Is Ignorance Bliss? Frederick Douglass & the Paradox of Knowledge

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Is Ignorance Bliss?

Frederick Douglass & the Paradox of Knowledge

When he was about seven or eight years old, Douglass was sent to live in Baltimore with Mr. Hugh Auld, a relative of Colonel Lloyd. Douglass was extremely happy to learn this news. Douglass had no strong, personal bonds to anyone on the plantation. Additionally, he heard that slaves who live in cities are treated better than those who live in the country. The three days leading up to his move to Baltimore were the happiest days of his life. He spent most of that time at the creek, “washing off the plantation scruff.” Looking back, Douglass believed that his move to Baltimore was the first step he took on his journey to freedom.

When Douglass arrived in Baltimore, he was greeted by Mrs. Sophia Auld (his new owner). He writes, “My new mistress proved to be all she appeared when I first met her at the door, - a woman of the kindest heart and finest feelings. She had never had a slave under her control previously to myself, and prior to her marriage she had been dependent upon her own industry for living. She was a weaver by trade…she had been preserved from the blighting and dehumanizing effects of slavery. I was utterly astonished at her goodness…She was entirely unlike any other white woman I had ever seen….Her face was made of heavenly smiles, and her voice of tranquil music.”

How does the phrase “ignorance is bliss” apply to Frederick Douglass’s initial description of Mrs. Auld?


Mrs. Auld had been ignorant of slavery for her entire life, but it did not take long for slavery to begin changing her character. Douglass writes, “But alas! this kind heart had but a short time to remain such. The fatal poison of irresponsible power was already in her hands, and soon commenced its infernal work. That cheerful eye, under the influence of slavery, soon became red with rage; that voice, made of all sweet accord, changed to one of harsh and horrid discord; and that angelic face gave place to that of a demon…Under [slavery’s] influence, the tender heart became stone.”

How did the experience & knowledge of slavery change Mrs. Auld? _____________________________


Mrs. Auld began teaching Douglass how to read during his first few weeks in Baltimore. Douglass writes, “Soon after I went to live with Mr. & Mrs. Auld, she very kindly commenced to teach me the A,B,C. After I learned this, she assisted me in learning to spell words with three or four letters.” Mrs. Auld was unaware that it was illegal to teach a slave how to read and write. Both she and Douglass could have been punished if anyone learned of her teaching. When Mr. Auld learned of this, he became enraged. Douglass describes how Mr. Auld reacted when he learned that Mrs. Auld had been educating him. He writes, “[Mr. Auld said] A [racial slur] should know nothing but to obey his master – to do as he is told to do. Learning would spoil the best [racial slur] in the world. Now, if you teach that [racial slur] how to read, there will be no keeping him. It would forever unfit him to be a slave. He would at once become unmanageable, and of no value to his master. As to himself, it could do him no good, but a great deal of harm. It would make him discontented and unhappy.”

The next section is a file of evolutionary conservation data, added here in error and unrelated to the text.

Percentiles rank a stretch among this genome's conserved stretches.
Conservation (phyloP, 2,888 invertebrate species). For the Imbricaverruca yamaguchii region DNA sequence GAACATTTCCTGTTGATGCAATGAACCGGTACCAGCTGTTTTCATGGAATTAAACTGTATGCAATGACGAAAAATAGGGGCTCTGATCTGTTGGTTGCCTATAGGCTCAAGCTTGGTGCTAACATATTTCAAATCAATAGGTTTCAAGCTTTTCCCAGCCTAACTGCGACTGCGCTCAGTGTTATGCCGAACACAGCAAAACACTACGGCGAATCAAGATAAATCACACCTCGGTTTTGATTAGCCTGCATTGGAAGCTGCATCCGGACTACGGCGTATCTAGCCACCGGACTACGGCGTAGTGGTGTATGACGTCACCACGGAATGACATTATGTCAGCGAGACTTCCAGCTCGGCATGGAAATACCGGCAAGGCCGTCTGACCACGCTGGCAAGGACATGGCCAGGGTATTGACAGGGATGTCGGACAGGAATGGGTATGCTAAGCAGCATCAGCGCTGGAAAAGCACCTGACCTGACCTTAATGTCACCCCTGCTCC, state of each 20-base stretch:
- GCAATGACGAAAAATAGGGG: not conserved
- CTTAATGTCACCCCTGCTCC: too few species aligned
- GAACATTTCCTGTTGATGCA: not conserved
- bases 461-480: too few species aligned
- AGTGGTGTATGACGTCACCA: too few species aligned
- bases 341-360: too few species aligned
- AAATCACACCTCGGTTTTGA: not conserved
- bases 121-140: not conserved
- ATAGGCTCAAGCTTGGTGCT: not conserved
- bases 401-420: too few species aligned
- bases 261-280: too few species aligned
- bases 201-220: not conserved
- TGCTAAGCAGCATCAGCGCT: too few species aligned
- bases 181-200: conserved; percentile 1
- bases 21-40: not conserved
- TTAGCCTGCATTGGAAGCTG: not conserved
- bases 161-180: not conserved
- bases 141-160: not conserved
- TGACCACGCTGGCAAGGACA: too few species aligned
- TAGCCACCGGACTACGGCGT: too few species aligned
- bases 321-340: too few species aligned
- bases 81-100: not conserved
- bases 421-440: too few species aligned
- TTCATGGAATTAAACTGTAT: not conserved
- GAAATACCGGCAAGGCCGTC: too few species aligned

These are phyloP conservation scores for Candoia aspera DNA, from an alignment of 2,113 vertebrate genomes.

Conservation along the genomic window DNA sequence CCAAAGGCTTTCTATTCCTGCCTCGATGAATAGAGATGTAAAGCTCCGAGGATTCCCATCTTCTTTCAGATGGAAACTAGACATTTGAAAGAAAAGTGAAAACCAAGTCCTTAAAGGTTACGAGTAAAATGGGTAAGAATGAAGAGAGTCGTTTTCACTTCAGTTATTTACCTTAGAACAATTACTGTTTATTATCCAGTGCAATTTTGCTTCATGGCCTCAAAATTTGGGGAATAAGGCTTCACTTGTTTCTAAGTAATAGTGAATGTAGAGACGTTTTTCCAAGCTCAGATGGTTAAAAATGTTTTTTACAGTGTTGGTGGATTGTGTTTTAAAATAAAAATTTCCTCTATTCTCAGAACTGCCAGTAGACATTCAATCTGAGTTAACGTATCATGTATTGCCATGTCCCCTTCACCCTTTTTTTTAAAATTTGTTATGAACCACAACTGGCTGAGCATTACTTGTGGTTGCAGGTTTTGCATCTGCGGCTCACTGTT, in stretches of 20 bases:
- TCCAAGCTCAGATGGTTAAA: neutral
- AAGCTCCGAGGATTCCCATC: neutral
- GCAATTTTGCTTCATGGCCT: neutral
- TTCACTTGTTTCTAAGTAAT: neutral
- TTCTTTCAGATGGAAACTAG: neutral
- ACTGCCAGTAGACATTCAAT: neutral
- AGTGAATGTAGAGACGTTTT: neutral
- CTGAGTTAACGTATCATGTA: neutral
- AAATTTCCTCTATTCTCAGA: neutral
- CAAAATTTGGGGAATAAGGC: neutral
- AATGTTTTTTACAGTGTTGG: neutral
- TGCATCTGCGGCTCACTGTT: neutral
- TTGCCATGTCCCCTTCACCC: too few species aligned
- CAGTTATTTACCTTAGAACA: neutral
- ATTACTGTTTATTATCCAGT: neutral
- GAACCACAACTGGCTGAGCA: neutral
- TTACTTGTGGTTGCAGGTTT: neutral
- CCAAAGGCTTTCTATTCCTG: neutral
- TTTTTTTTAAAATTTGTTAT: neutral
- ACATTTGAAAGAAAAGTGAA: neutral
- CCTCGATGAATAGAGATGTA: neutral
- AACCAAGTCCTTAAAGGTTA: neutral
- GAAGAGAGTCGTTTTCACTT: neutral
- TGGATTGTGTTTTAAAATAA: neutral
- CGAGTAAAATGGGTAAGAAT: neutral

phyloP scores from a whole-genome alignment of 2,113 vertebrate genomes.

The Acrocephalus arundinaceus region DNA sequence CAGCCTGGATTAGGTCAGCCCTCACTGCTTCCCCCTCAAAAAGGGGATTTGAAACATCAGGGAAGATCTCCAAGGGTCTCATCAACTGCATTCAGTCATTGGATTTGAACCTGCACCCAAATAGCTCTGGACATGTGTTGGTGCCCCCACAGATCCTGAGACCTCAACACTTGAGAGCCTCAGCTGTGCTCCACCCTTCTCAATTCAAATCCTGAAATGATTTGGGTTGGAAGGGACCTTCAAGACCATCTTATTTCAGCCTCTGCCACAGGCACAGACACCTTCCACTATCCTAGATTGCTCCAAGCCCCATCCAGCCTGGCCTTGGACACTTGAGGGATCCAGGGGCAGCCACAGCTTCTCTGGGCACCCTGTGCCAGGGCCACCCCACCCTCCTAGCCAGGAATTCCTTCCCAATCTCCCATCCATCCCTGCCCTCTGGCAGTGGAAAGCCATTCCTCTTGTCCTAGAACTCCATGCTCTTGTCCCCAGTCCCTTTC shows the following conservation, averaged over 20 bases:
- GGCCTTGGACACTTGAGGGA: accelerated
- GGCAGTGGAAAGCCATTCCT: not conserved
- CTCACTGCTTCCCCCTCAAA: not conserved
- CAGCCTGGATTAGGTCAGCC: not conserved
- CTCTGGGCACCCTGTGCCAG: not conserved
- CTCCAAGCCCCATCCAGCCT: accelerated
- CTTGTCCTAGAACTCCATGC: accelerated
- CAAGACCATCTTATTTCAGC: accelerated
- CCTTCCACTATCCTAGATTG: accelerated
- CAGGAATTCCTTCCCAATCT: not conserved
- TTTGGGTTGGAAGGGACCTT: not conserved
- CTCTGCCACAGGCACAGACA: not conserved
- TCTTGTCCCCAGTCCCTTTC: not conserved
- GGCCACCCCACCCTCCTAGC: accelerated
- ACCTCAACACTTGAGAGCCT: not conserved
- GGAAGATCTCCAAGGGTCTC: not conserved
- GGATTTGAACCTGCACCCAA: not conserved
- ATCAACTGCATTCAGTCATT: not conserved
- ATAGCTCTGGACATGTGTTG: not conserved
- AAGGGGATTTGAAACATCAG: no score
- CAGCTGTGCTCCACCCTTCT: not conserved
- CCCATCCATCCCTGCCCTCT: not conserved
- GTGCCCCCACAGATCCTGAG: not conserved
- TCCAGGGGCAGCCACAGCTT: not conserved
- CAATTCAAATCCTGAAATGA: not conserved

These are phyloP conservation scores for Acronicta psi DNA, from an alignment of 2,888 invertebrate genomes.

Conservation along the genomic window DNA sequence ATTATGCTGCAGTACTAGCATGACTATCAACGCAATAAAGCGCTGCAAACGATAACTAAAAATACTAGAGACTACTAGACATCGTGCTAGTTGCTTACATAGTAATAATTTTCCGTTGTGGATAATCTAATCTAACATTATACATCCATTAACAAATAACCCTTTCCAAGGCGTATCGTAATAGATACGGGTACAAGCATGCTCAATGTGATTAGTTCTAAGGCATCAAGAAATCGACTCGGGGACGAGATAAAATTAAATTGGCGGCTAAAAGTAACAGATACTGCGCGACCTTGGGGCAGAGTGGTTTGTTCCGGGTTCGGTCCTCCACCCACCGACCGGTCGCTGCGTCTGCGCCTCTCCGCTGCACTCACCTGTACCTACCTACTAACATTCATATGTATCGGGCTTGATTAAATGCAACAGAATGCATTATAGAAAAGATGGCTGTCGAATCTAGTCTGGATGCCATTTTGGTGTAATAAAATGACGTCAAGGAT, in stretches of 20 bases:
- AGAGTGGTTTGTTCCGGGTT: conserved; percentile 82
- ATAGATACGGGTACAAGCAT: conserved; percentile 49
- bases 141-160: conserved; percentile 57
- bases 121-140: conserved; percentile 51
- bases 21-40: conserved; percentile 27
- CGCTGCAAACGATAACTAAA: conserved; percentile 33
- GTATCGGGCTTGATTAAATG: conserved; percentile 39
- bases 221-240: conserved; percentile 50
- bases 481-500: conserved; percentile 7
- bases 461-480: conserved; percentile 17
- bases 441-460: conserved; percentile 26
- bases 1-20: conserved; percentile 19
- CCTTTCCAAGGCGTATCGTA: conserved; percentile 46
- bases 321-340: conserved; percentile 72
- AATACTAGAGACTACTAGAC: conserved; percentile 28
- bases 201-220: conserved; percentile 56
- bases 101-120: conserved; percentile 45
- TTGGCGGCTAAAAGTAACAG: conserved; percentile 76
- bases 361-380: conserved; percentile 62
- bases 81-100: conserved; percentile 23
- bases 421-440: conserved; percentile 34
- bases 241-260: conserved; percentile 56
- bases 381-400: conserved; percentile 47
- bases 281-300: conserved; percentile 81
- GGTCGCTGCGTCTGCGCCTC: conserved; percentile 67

How does the phrase “ignorance is bliss” apply to Mr. Auld’s explanation for why slaves should not be educated?


Even though Mrs. Auld stopped teaching Douglass, his education did not end. Douglass had an unparalleled desire to learn how to read and write. During the seven years that he lived with the Aulds, Douglass went to incredible lengths to teach himself how to read and write. Douglass befriended the little white boys that he met and would trade bread for lessons. He would also sneak into the room of the Auld’s oldest child and look through his school books. When he was twelve years old, Douglass found and read a book entitled the “Columbian Orator.” In the book was a conversation between a master and a slave who had run away. The slave master tried to explain to the slave why slavery was good for him, but the slave explained his own point of view. The slave was very intelligent and was able to convince his master that he should be freed.

Reading this book filled Douglass with hope that he could one day be free and that slavery could be abolished in the United States. However, this knowledge was also a source of pain for Douglass. He wrote, “The more I read, the more I was led to abhor and detest my enslavers. I could regard them in no other light than a band of successful robbers, who had left their homes, gone to Africa, and stolen us from our homes, and in a strange land reduced us to slavery.” Douglass was filled with such hatred that he would, “at times feel that learning to read had been a curse rather than a blessing.” Reading had allowed Douglass to understand that being a slave was the worst thing in the world and that it seemed possible, but unlikely that he would ever be anything but a slave. Douglass goes on to write, “I envied my fellow-slaves for their stupidity.” Douglass was consumed by thoughts of freedom, but he was also constantly reminded that freedom was something that he was denied.

Before he escaped to freedom, knowledge was a paradox to Douglass, because it gave him hope, but it also caused him pain. Ultimately, Douglass’s ability to read and write would eventually lead to his freedom. If he had been illiterate (unable to read and write), Douglass never would have been able to escape to the North or share his story with the world.

Name: U.S. History



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Is Ignorance Bliss? Frederick Douglass & the Paradox of Knowledge

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